It may seem a tad simple to just sum up director and co-writer Guillermo del Toro’s newest movie Crimson Peak in a few words: Just not that good. But that’s the best way to say it, it seems. It just wasn’t all that good. And at this point, readers should be warned that there will be spoilers in this review, so if you don’t want the movie ruined for you any farther, stop reading now.
Anyway, to be honest, no, it isn’t quite as simple as saying Crimson Peak is just not that good. It did have one major plus going for it. From an aesthetic viewpoint, Crimson Peak is brilliant. It was a beautifully shot, incredibly detailed period piece, using intricate environments, props, and outfits that were truly spectacular. AV Club put it quite nicely in their review of Crimson Peak.
“Unsurprisingly for a Del Toro film, the production design is the real star of Crimson Peak; the director says his budget was $50 million, but it looks like it cost more. The attention to detail is consistently impressive, with period-accurate Victorian sets and jewel-toned lighting creating an aesthetic best described as ‘Disney’s Haunted Mansion ride as designed by Mario Bava.'”
Unfortunately, this truly was the strength of Crimson Peak – how it looked. Aesthetics does not a good movie make. When it came to the actual story, the characters and the acting, well, it was just not good, as previously stated.
The tale of Crimson Peak is pretty simple. Swindlers looking for money to build up their crumbling family business come into town (in this case Buffalo, New York in the 1800’s) in the form of British duo Lucille and Thomas Sharpe (played by Jessica Chastain and Tom Hiddleston). Male swindler picks unwitting, well off, female victim (Edith Cushing, played by Mia Wasikowska) to pursue. Her wealthy father (Carter Cushing, played by Jim Beaver) is killed. She is whisked away to England, along with her fortune, and then she is poisoned. In this sense it’s pretty simple, pretty straightforward. Not overly brilliant. Not overly original. The fact that the intent of the Sharpe’s was so painfully clear from the first moment they arrived on the scene made it that much more baffling when the innocent victim and those around her seemed to completely fail to see what was obviously coming.
Much of Crimson Peak dragged on, and on, and on, without much drama, without much of anything really, seemingly taking forever to get to the point. The pace was a tad too slow. It didn’t even seem try to grab the watchers attention, until closer to the end.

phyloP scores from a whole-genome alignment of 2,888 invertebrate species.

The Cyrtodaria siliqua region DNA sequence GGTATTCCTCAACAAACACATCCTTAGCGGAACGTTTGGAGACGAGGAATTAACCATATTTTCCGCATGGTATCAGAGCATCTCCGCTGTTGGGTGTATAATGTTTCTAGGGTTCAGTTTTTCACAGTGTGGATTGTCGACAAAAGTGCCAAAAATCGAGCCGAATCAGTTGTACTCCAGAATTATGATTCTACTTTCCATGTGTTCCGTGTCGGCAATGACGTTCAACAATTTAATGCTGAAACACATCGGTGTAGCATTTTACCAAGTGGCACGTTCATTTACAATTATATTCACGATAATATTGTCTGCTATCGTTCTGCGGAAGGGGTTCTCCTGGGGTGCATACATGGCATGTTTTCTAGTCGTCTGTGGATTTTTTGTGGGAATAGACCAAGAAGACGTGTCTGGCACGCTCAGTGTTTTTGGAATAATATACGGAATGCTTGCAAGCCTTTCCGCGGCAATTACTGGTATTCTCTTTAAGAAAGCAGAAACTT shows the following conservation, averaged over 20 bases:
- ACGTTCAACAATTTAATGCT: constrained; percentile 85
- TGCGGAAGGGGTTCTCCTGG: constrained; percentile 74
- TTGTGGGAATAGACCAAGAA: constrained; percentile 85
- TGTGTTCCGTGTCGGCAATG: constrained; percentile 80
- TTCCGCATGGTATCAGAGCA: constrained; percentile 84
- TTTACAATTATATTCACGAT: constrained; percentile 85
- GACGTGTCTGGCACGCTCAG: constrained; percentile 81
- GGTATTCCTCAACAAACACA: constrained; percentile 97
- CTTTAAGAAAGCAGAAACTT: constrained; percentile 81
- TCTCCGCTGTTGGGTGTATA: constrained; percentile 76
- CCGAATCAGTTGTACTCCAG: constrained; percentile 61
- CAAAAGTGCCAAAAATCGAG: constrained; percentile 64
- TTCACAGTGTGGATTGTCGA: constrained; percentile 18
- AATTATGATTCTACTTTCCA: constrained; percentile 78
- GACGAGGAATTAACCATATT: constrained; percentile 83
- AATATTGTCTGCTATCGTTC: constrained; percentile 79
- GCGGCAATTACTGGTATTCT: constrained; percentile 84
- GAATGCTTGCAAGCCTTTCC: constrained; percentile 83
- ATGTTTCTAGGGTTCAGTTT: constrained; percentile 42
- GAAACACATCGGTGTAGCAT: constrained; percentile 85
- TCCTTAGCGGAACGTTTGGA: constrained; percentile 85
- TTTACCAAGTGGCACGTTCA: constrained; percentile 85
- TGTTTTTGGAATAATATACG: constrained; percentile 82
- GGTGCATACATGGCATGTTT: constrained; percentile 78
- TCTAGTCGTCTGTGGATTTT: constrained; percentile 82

Unfortunately, the slow buildup didn’t amount to an exciting enough ending to make up for it. For much of Crimson Peak, it became clear Lucille and Thomas were possibly more than brother and sister. And, it was true. They were having an incestuous relationship, but one that would prove to unravel when Thomas fell in love with the swindled Edith. But, Lucille was having none of it, and it ended up with her brother being stabbed in the face. It turns out Lucille wasn’t the most stable individual and really was quite sadistic and violent.
Oh, and there were ghosts. They were rather pointless ghosts, but there were ghosts. They were cheesy, not well done, and really not that meaningful to the story. These ghosts seemed particularly interested in Edith. The first ghost Edith met up with was her dead mother who warned her as a child about a place called Crimson Peak (hence the name of the film). Unfortunately for Edith, she didn’t become aware that her new home in England was THAT Crimson Peak until not long before she was to be killed, which made the ghoulish warning a tad useless. And then, there were the ghosts in the Sharpe house, ghosts of past women swindled and killed by the Sharpe’s. Again, they seemed a tad pointless, seeing as they really didn’t convey much information to Edith, even though they seemed desperate to reach out to her and tell her…something.
Based on the trailer for Crimson Peak, it seemed the movie would be a good, spooky, Halloween ghost story. It really wasn’t. Ghosts were the least prominent aspects of Crimson Peak, and they were not well executed (pun intended) at all. In fact, the whole movie was not that well executed, except for the stunning sets and cinematography, which could really help get this movie an Oscar, in the end.
But, despite the fact that the movie wasn’t all that great, reviews (other than this one) have been quite favorable. For example, Sheila O’Malley at RogerEbert.com gives the movie 4-stars out of 4.
“Watching Del Toro’s films is a pleasure because his vision is evident in every frame. Best of all, though, is his belief that ‘what terrifies him will terrify others.’ He’s right.”
It is? He is? Really? Were we watching the same Crimson Peak?
[Feature image from Legendary Pictures]